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Securing entitlement to succeed to a tenancy when a partner dies

Rajea Sultana ensured that a recently bereaved lady was able to stay in housing association accommodation which had been in the name of her deceased partner, by showing that she had lived with her partner as his wife and occupied the property as her only or principal home immediately before his death. She was therefore entitled to succeeded to her partners’ assured tenancy under section 17 of the Housing Act 1988.


In 1996, LL started a relationship with a gentleman who held a weekly assured tenancy in Poplar and she moved in with him in 2001.

In February 2016 her partner passed away and the following month LL applied to the housing association to remain in their home and to take on her partner’s tenancy agreement.

Poplar HARCA did not accept that she was entitled to succeed the tenancy, and delivered to LL a notice to quit the property and subsequently issued a possession claim on the basis that the notice to quit, following the death of the previous tenant, had expired.

The Miles & Partners housing team advised LL that, upon the death of her partner, she had succeeded to his assured tenancy under section 17 Housing Act 1988 having lived with her partner “as his wife” and occupied the property as her only or principal home immediately before his death. On that basis, any notice to quit was of no effect.

Poplar HARCA argued that LL never really lived with her partner in Poplar and that it had never been her only or principal home, claiming that she resided at a flat in Romford. On that basis the notice to quit would have been a valid means to terminate the tenancy.

The decision of the court

This case was heard before DDJ Chambers on 29 June 2017, Rajea Sultana represented LL in respect of a claim for possession of her home made by the housing association Poplar HARCA.

The judge dismissed the case and allowed LL to stay in her home in Poplar.

The Judge stated in his judgment that at the point LL decided to move in with her partner it is quite possible that she had some intention of returning to her address in Romford however this had withered away during the next 7 years.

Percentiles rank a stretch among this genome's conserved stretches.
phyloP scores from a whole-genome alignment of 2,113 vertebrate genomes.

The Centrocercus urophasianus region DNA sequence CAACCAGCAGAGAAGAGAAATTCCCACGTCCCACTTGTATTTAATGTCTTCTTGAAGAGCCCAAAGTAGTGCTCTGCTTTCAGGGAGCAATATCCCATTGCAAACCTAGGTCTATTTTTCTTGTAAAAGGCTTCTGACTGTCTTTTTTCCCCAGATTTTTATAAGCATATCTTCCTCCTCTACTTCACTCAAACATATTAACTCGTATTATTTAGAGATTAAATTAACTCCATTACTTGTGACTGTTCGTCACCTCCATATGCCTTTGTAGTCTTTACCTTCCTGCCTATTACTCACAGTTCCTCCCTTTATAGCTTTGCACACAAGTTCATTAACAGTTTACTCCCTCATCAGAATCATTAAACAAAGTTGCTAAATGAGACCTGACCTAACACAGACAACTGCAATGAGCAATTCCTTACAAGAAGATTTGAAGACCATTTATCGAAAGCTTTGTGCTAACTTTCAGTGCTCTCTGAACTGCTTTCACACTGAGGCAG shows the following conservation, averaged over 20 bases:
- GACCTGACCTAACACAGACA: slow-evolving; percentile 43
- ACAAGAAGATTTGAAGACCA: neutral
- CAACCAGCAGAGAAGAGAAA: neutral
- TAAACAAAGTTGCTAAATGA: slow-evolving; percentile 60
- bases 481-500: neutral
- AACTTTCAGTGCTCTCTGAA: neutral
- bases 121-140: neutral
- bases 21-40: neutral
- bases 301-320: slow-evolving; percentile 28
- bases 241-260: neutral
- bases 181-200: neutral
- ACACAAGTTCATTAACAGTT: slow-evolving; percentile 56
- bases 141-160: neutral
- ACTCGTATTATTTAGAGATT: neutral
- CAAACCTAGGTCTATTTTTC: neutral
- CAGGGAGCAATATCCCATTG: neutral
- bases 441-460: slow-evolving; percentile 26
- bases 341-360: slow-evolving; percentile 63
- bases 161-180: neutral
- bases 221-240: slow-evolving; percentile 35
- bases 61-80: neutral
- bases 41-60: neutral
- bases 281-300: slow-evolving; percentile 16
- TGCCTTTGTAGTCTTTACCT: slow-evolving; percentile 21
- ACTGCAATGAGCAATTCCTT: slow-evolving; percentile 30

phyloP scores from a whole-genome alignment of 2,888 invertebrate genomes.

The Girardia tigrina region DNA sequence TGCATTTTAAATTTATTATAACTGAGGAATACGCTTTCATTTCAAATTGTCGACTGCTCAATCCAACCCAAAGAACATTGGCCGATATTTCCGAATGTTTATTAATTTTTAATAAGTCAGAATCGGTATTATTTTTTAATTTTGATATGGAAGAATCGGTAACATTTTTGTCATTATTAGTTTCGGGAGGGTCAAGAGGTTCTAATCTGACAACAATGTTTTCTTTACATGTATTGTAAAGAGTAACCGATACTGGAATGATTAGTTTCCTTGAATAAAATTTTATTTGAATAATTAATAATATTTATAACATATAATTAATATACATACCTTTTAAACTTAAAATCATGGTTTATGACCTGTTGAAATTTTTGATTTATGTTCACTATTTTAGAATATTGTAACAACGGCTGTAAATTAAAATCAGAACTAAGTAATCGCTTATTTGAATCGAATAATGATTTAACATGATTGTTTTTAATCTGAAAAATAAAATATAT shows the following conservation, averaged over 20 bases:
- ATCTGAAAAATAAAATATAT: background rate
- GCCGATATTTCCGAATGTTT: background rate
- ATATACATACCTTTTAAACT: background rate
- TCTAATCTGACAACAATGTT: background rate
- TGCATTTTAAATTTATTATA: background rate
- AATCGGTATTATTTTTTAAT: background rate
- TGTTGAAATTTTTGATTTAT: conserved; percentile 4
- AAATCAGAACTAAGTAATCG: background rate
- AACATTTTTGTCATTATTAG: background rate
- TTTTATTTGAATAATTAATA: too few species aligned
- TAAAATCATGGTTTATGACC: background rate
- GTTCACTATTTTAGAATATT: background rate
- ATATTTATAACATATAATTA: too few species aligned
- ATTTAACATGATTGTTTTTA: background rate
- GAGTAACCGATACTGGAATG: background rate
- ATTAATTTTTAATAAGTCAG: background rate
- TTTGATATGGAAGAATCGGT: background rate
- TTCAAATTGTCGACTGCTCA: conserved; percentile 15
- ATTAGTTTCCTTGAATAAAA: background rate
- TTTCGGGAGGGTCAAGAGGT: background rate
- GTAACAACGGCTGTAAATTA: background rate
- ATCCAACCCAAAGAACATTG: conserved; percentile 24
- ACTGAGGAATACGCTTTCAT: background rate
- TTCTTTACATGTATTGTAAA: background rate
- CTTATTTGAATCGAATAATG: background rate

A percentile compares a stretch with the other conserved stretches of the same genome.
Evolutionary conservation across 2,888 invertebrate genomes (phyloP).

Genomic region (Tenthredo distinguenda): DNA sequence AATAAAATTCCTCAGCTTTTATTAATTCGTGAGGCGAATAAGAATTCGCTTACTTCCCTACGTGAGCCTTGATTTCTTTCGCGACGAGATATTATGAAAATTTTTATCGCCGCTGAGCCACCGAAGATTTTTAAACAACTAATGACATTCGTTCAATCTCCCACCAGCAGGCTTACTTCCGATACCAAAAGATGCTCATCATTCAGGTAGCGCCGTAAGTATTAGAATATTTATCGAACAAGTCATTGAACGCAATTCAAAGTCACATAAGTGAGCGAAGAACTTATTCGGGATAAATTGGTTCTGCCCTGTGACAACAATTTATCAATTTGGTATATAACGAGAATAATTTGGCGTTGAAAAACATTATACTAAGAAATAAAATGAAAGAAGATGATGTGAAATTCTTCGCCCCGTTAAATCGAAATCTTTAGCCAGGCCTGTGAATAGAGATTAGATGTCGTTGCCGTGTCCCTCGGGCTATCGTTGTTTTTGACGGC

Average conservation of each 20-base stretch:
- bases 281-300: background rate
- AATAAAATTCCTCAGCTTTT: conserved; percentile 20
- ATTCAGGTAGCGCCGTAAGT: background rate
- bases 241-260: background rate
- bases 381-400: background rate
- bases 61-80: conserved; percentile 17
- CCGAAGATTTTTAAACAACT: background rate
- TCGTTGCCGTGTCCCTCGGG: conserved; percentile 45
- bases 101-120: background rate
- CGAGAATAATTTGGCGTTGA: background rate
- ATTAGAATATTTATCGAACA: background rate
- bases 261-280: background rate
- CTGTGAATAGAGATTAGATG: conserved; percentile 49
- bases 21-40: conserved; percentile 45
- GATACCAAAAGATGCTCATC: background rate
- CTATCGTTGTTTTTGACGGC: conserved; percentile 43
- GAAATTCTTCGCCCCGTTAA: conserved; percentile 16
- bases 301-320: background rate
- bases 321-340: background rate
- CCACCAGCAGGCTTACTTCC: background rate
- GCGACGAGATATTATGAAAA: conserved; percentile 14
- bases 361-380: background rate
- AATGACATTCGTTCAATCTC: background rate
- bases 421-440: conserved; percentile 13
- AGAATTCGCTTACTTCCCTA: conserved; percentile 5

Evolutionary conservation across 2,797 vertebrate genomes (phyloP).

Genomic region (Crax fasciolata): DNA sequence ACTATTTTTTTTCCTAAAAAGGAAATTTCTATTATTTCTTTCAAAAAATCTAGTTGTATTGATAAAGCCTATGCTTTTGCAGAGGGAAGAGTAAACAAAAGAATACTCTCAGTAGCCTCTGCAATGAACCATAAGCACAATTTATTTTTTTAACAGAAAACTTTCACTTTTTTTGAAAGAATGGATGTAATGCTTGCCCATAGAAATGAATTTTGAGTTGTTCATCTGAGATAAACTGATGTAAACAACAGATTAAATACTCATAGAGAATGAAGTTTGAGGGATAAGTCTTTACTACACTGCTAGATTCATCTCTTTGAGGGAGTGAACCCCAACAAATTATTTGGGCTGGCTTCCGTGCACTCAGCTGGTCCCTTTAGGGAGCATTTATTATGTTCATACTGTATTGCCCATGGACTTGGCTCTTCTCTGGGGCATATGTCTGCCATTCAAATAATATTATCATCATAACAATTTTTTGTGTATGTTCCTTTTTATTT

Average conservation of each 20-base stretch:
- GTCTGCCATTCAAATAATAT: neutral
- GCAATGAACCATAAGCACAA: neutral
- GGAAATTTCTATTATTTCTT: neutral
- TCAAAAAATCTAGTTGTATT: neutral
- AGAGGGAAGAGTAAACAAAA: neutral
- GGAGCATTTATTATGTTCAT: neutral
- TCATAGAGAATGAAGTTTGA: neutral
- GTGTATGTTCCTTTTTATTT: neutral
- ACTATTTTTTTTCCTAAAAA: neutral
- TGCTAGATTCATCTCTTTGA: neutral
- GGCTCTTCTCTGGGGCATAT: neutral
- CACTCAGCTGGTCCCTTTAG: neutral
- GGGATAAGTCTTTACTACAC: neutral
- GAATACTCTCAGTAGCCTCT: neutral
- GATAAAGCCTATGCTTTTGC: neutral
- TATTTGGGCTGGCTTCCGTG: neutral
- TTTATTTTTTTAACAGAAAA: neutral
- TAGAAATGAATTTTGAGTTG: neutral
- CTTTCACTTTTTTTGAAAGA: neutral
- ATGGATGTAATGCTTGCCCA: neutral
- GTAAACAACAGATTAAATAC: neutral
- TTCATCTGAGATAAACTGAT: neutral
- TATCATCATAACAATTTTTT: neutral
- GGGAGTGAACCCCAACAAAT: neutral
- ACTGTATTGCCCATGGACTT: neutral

It was found that there is a lot of weight in the point made by Poplar HARCA that the paper trail showed LL to be living in Romford. However, the judge took into account various considerations which included the address registered with LL’s bank accounts, benefits, IVA, electoral role and also the payment of council tax and bills.

The judge was also took into account the evidence given by witnesses who said they had seen LL and her partner together. Considering this, the judge was of the view that it seemed clear LL was living at the property and had made the public commitment to her partner as his wife. For example, cards from the neighbours were addressed to them as a couple.

The judge held that there is a succession of tenancy. This is because LL and her partner lived as husband and wife and LL occupied the property as her only or principal home. Therefore, the notice to quit was of no effect.

For more information on housing law problems, please contact Rajea Sultana 020 7426 0400 or email

The contents of this article are for the purposes of general awareness only. They do not purport to constitute legal or professional advice. The law may have changed since this article was published. Readers should not act on the basis of the information included and should take appropriate professional advice upon their own particular circumstances.

Rajea Sultana


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